Cambodia reaches key target against parasites.

Author:Reinhardt, Erika

The Partners for Parasite Control was launched and a measurable global target was set after resolution 54.19 was endorsed by every Member State at the World Health Assembly in 2001, which urged seriously tackling schistosomiasis and soil-transmitted helminths. The partnership is composed of various United Nations agencies. World Health Organization (WHO) Member States, research institutes and a multitude of non-governmental organizations, some of which provide training, while others raise funds or create advocacy materials. The global target against which each country's progress is measured is that at least 75 per cent of all school-aged children at risk of morbidity from intestinal parasites be reached regularly and treated by the year 2010. To reach that goal, another "subgoal" was set that requires that all health services in endemic areas be stocked with the drugs to treat them. WHO acts as the secretariat for the group, as well as the lead technical agency.

The partnership is open to all interested parties that are engaged or wish to engage in parasite control, thereby enabling them to respond to country demands rapidly. Its roles are to: provide a platform to share the latest technical and scientific as well as practical programmatic information on control programmes; provide field, laboratory and health education materials and training, where necessary; track the progress each endemic country is making; generate concerted actions from the local to the national and international levels: and step up international advocacy for parasite control.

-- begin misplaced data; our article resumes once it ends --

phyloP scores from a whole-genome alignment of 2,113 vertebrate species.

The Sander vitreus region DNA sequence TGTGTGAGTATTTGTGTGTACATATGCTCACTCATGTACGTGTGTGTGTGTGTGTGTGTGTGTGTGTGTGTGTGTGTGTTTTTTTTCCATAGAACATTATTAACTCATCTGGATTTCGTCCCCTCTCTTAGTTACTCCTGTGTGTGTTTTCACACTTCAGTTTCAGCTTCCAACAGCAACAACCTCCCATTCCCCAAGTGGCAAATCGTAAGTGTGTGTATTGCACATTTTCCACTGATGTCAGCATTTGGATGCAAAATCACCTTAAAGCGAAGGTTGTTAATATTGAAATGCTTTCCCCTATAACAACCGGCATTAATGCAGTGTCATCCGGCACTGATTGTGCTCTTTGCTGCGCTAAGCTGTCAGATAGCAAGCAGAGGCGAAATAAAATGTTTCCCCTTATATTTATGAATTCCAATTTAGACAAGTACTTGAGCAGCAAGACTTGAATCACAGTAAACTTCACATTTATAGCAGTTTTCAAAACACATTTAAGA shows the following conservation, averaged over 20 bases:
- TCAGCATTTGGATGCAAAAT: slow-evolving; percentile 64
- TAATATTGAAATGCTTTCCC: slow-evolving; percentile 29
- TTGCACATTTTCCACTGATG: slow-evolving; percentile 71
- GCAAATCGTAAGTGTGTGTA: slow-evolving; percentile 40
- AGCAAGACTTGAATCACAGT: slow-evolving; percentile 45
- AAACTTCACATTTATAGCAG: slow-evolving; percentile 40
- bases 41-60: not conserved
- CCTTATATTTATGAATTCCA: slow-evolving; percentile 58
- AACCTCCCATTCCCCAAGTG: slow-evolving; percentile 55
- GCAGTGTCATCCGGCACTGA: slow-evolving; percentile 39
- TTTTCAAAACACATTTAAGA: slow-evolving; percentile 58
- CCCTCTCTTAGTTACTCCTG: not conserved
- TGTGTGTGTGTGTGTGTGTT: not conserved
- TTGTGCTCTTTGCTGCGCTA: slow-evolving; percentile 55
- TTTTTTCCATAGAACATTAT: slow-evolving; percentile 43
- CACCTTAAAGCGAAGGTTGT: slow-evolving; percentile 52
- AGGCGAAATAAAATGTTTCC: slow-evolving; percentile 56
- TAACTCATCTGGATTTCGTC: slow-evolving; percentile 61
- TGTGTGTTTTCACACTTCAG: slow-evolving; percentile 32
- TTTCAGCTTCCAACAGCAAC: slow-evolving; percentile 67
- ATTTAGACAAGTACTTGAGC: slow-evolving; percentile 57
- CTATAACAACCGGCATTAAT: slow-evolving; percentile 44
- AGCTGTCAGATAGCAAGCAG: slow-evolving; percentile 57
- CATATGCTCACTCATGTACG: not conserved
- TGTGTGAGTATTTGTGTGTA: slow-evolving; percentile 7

With the recent completion of its latest treatment campaign against intestinal parasites, Cambodia on 2 July 2004 reportedly became the first country to reach six years ahead of schedule the WHO anti-parasite global target by protecting three out of four school-aged children. Five years ago, more than 70 per cent of Cambodian children were infected with intestinal worms. They weigh less than healthy children and have a much higher chance of becoming anaemic. Once anti-parasite treatment is administered, they show a dramatic increase in their short- and long-term memory, as well as in their reasoning capacity and reading comprehension, and school absenteeism drops by as much as 25 per cent.

According to reports from more than 6,500 schools where the...

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